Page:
It’s hard to know where to start with the new Range Rover. After all, this is only the 5th all-new one in more than 50 years. This is a big deal.
The new Range Rover continues a march upmarket that began shortly after the original arrived—it doesn’t really compete with, say, the BMW X7 and Mercedes-Benz GLS so much as it does the S-Class and 7-Series. Especially now, given Jaguar Land Rover has killed the Jag XJ sedan. And with the top-level SV model, the Range Rover competes with more niche offerings like the Bentley Bentayga and Aston Martin DBX.
Land Rover invited us to Northern California to sample three new Range Rovers—a short-wheelbase V-8 First Edition, a long-wheelbase six-cylinder, and an SV.
Many will focus on the Range Rover’s gorgeous new exterior and plush interior, though those shouldn’t take the spotlight away from the SUV’s many mechanical changes. Unlike the last Range Rover, the new platform incorporates more high strength steel to create a more rigid structure, and in addition to height-adjustable air springs, there’s also new adaptive dampers, a 48-volt active anti-roll system, and a rear- wheel steering. And though the vast majority of Range Rovers won’t ever see an unpaved road, the SUV still has off-road chops, thanks to locking center and rear differentials, a low-range gearbox, and Land Rover’s Active Terrain Response system, which uses the car’s electronics to maximize available traction.
The base engine is JLR’s mild-hybrid 3.0-liter straight-six, here making 395 hp and 406 lb-ft of torque. A BMW-sourced V-8 is optional. JLR is winding down production of its long-running V-8, so it’s turned to BMW for a supply of 4.4-liter twin-turbo units. Though it makes the same 523 hp and 553 lb-ft as it does in many BMW applications, Land Rover says its engine is calibrated its own specifications. The V-8 also has an intake mounted higher up than its BMW equivalent and a new oil sump to increase off-road performance. Both engines are paired with ZF’s ubiquitous eight-speed automatic, while a plug-in hybrid six-cylinder is on its way, and an all-electric version set for 2024.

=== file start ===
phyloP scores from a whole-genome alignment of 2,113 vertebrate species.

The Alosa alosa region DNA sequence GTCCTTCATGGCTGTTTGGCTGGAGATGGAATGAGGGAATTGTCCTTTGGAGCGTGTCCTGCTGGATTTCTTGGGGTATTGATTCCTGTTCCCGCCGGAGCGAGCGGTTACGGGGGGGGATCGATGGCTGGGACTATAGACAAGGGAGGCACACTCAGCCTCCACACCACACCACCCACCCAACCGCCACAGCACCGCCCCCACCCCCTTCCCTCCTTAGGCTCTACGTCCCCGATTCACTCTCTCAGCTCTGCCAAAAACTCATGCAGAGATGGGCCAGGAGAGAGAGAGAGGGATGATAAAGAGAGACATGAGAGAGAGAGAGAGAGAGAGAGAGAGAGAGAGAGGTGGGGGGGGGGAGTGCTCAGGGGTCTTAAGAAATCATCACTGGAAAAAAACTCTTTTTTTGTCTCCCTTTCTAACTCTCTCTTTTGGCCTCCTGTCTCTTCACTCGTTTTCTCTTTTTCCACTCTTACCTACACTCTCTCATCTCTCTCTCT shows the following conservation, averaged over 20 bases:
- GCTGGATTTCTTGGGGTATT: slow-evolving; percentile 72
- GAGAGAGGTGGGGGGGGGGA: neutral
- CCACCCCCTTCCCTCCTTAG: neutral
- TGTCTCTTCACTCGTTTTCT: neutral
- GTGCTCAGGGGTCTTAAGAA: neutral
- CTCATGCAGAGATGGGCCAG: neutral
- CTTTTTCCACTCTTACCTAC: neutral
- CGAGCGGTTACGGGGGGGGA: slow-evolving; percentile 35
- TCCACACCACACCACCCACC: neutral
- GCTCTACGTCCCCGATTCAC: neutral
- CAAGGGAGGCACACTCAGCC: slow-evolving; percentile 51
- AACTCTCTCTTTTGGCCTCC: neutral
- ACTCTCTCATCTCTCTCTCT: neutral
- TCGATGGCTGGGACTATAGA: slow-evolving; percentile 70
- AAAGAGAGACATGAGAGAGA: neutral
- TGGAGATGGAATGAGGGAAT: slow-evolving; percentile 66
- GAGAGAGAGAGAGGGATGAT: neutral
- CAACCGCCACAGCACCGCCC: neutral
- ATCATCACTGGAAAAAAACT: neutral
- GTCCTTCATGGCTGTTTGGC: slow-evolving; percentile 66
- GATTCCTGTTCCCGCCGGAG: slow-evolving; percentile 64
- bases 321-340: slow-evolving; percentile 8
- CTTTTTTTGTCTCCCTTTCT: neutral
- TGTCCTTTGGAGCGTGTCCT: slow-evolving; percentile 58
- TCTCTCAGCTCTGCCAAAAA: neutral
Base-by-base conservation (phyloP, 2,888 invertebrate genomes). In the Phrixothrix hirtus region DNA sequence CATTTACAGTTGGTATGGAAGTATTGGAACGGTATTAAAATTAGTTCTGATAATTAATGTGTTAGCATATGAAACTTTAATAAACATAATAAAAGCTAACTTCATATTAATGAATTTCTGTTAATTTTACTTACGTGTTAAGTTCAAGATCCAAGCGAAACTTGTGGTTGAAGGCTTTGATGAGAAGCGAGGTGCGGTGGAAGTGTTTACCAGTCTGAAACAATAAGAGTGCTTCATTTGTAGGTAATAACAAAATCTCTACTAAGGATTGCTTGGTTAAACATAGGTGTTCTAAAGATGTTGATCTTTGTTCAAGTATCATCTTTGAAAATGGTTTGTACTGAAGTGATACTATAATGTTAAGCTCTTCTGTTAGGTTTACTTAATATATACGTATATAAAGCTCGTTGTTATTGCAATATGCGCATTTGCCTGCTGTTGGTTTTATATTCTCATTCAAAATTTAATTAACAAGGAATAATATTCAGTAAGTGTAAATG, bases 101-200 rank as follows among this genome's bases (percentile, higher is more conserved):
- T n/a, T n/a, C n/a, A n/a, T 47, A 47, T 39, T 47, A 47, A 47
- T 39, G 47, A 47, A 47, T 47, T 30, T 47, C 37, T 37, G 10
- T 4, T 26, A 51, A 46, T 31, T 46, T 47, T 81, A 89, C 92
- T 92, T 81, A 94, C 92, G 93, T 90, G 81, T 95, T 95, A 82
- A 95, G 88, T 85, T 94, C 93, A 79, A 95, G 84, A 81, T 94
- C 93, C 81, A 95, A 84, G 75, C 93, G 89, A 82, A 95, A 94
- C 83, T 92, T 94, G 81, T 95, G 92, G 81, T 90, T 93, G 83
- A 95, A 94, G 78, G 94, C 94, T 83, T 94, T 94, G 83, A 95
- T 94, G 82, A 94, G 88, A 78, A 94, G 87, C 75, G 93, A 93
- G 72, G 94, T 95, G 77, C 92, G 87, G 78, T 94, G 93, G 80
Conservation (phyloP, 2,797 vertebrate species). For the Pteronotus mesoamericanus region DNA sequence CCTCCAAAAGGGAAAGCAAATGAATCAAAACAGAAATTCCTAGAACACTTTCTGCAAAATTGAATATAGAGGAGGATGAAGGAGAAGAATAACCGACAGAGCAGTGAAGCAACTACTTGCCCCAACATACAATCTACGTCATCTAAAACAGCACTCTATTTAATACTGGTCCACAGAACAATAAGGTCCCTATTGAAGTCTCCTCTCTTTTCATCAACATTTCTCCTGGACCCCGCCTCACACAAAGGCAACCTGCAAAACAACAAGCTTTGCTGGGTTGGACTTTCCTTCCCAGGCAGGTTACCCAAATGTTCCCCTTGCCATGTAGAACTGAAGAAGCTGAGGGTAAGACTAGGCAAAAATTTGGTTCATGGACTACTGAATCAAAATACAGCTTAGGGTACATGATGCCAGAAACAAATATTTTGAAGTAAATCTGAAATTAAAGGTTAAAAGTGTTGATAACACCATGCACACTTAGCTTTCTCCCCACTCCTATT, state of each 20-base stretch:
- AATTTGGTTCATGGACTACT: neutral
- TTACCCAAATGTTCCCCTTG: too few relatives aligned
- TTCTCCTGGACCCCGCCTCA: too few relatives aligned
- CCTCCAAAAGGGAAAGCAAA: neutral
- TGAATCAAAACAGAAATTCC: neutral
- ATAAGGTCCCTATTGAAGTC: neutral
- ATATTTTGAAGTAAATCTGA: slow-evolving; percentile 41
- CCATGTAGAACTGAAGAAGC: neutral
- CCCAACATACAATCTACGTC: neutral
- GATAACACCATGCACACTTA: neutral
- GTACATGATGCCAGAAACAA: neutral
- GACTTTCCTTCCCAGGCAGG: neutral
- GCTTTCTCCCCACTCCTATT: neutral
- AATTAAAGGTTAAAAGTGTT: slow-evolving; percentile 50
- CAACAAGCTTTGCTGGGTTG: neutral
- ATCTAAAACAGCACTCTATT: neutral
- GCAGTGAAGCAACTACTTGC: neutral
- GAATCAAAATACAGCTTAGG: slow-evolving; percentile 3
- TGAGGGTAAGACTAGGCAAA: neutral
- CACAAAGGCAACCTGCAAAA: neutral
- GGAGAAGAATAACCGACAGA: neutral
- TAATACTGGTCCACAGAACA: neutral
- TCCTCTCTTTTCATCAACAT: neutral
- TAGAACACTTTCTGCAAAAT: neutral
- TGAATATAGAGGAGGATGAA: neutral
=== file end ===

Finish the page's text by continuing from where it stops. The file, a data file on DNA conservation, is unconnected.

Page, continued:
It’s an excellent car… though there’s a big problem with V-8 versions. Now, there’s nothing wrong with the V-8 itself. It’s an excellent engine, smooth, responsive, with broad, linear power delivery, and it has a perfect partner in the eight-speed auto. It’s just that the Range Rover feels uncomfortable with the larger engine.
A vehicle’s ride characteristics are best explained by two terms: Primary ride is how it handles itself through undulations or corners, and while secondary ride describes how it deals with smaller surface imperfections like potholes, cracks, bumps, and broken road surfaces. The primary ride of all the new Range Rovers on hand was superb. Especially in long-wheelbase form, the Range Rover floats up and down the road in a wonderfully smooth manner. It’s relaxing to experience the way the car makes short work of the dips, crests and cambers of a road.
But in the V-8 cars, the secondary ride felt unacceptably harsh. The Range Rover made every road imperfection very well known, and considering that these things will be driven largely in places with poorly maintained roads—you know, New York, Los Angeles, the entirety of Great Britain—this feels like a huge misstep. Surely the wheels take a large part of the blame as all the testers were fit on 23s, though the secondary ride harshness was pretty much nonexistent in the six-cylinder cars. When asked about this discrepancy, a Land Rover spokesperson forwarded this response from the product team: “Yes, the V-8 is definitely heavier and the weight [is] in the front. Yes, [it’s] noticeable to us as well when we drive.” Per Land Rover’s figures, a V-8 Range Rover is 290 pounds heavier than an I-6 model.